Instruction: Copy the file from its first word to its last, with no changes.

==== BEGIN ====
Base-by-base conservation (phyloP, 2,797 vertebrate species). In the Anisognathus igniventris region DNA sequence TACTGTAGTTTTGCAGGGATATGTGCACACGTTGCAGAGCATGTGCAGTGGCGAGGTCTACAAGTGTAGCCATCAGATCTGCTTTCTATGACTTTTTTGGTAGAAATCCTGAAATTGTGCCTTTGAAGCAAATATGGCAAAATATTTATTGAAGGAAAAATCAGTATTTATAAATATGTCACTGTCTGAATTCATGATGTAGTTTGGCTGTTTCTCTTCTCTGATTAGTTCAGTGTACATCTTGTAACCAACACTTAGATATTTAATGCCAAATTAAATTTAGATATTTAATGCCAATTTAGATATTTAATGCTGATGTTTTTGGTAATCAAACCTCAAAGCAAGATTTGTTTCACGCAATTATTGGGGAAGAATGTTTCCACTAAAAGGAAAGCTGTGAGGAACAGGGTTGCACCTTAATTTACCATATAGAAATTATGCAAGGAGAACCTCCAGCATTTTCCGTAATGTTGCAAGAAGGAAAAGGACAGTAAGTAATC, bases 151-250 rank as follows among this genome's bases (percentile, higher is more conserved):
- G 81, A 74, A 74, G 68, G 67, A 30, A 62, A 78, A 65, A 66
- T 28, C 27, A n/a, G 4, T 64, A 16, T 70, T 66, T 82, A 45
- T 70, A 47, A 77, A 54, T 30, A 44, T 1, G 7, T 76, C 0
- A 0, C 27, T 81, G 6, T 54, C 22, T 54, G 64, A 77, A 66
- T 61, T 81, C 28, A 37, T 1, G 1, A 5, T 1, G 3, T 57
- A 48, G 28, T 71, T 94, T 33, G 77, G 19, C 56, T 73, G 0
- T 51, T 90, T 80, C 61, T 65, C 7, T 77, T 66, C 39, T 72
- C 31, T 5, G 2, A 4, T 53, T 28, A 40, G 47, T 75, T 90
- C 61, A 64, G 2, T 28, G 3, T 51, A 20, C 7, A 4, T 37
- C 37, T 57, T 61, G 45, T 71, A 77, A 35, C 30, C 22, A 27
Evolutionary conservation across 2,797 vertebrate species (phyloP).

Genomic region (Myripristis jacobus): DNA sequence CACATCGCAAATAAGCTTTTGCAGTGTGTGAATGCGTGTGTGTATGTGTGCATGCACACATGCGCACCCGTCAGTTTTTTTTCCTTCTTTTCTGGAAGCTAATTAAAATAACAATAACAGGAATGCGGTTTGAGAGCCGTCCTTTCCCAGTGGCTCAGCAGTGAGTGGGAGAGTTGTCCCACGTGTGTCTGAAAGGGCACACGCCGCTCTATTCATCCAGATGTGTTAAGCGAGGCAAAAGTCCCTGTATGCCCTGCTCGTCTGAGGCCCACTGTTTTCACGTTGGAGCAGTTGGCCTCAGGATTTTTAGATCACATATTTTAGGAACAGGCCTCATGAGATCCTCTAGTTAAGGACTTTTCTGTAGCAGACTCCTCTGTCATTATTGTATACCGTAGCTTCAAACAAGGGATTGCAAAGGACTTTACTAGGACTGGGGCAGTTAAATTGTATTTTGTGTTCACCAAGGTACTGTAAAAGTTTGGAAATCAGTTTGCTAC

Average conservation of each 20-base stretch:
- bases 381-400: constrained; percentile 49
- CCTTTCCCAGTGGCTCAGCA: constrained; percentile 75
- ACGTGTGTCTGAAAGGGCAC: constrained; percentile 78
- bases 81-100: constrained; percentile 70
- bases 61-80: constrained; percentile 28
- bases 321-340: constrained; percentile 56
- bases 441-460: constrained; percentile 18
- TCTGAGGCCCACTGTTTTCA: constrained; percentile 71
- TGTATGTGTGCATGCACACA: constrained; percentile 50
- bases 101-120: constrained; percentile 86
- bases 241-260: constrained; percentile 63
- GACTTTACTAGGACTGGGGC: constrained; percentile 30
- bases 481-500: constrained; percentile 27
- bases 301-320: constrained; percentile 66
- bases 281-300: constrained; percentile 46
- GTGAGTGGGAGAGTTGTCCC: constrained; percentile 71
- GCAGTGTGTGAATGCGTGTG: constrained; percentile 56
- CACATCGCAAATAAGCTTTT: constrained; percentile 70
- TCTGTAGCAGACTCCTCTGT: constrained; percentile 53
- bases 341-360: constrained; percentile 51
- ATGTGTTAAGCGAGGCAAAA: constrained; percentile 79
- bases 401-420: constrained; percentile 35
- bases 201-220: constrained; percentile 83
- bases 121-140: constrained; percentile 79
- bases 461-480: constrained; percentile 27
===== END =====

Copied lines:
Base-by-base conservation (phyloP, 2,797 vertebrate species). In the Anisognathus igniventris region DNA sequence TACTGTAGTTTTGCAGGGATATGTGCACACGTTGCAGAGCATGTGCAGTGGCGAGGTCTACAAGTGTAGCCATCAGATCTGCTTTCTATGACTTTTTTGGTAGAAATCCTGAAATTGTGCCTTTGAAGCAAATATGGCAAAATATTTATTGAAGGAAAAATCAGTATTTATAAATATGTCACTGTCTGAATTCATGATGTAGTTTGGCTGTTTCTCTTCTCTGATTAGTTCAGTGTACATCTTGTAACCAACACTTAGATATTTAATGCCAAATTAAATTTAGATATTTAATGCCAATTTAGATATTTAATGCTGATGTTTTTGGTAATCAAACCTCAAAGCAAGATTTGTTTCACGCAATTATTGGGGAAGAATGTTTCCACTAAAAGGAAAGCTGTGAGGAACAGGGTTGCACCTTAATTTACCATATAGAAATTATGCAAGGAGAACCTCCAGCATTTTCCGTAATGTTGCAAGAAGGAAAAGGACAGTAAGTAATC, bases 151-250 rank as follows among this genome's bases (percentile, higher is more conserved):
- G 81, A 74, A 74, G 68, G 67, A 30, A 62, A 78, A 65, A 66
- T 28, C 27, A n/a, G 4, T 64, A 16, T 70, T 66, T 82, A 45
- T 70, A 47, A 77, A 54, T 30, A 44, T 1, G 7, T 76, C 0
- A 0, C 27, T 81, G 6, T 54, C 22, T 54, G 64, A 77, A 66
- T 61, T 81, C 28, A 37, T 1, G 1, A 5, T 1, G 3, T 57
- A 48, G 28, T 71, T 94, T 33, G 77, G 19, C 56, T 73, G 0
- T 51, T 90, T 80, C 61, T 65, C 7, T 77, T 66, C 39, T 72
- C 31, T 5, G 2, A 4, T 53, T 28, A 40, G 47, T 75, T 90
- C 61, A 64, G 2, T 28, G 3, T 51, A 20, C 7, A 4, T 37
- C 37, T 57, T 61, G 45, T 71, A 77, A 35, C 30, C 22, A 27
Evolutionary conservation across 2,797 vertebrate species (phyloP).

Genomic region (Myripristis jacobus): DNA sequence CACATCGCAAATAAGCTTTTGCAGTGTGTGAATGCGTGTGTGTATGTGTGCATGCACACATGCGCACCCGTCAGTTTTTTTTCCTTCTTTTCTGGAAGCTAATTAAAATAACAATAACAGGAATGCGGTTTGAGAGCCGTCCTTTCCCAGTGGCTCAGCAGTGAGTGGGAGAGTTGTCCCACGTGTGTCTGAAAGGGCACACGCCGCTCTATTCATCCAGATGTGTTAAGCGAGGCAAAAGTCCCTGTATGCCCTGCTCGTCTGAGGCCCACTGTTTTCACGTTGGAGCAGTTGGCCTCAGGATTTTTAGATCACATATTTTAGGAACAGGCCTCATGAGATCCTCTAGTTAAGGACTTTTCTGTAGCAGACTCCTCTGTCATTATTGTATACCGTAGCTTCAAACAAGGGATTGCAAAGGACTTTACTAGGACTGGGGCAGTTAAATTGTATTTTGTGTTCACCAAGGTACTGTAAAAGTTTGGAAATCAGTTTGCTAC

Average conservation of each 20-base stretch:
- bases 381-400: constrained; percentile 49
- CCTTTCCCAGTGGCTCAGCA: constrained; percentile 75
- ACGTGTGTCTGAAAGGGCAC: constrained; percentile 78
- bases 81-100: constrained; percentile 70
- bases 61-80: constrained; percentile 28
- bases 321-340: constrained; percentile 56
- bases 441-460: constrained; percentile 18
- TCTGAGGCCCACTGTTTTCA: constrained; percentile 71
- TGTATGTGTGCATGCACACA: constrained; percentile 50
- bases 101-120: constrained; percentile 86
- bases 241-260: constrained; percentile 63
- GACTTTACTAGGACTGGGGC: constrained; percentile 30
- bases 481-500: constrained; percentile 27
- bases 301-320: constrained; percentile 66
- bases 281-300: constrained; percentile 46
- GTGAGTGGGAGAGTTGTCCC: constrained; percentile 71
- GCAGTGTGTGAATGCGTGTG: constrained; percentile 56
- CACATCGCAAATAAGCTTTT: constrained; percentile 70
- TCTGTAGCAGACTCCTCTGT: constrained; percentile 53
- bases 341-360: constrained; percentile 51
- ATGTGTTAAGCGAGGCAAAA: constrained; percentile 79
- bases 401-420: constrained; percentile 35
- bases 201-220: constrained; percentile 83
- bases 121-140: constrained; percentile 79
- bases 461-480: constrained; percentile 27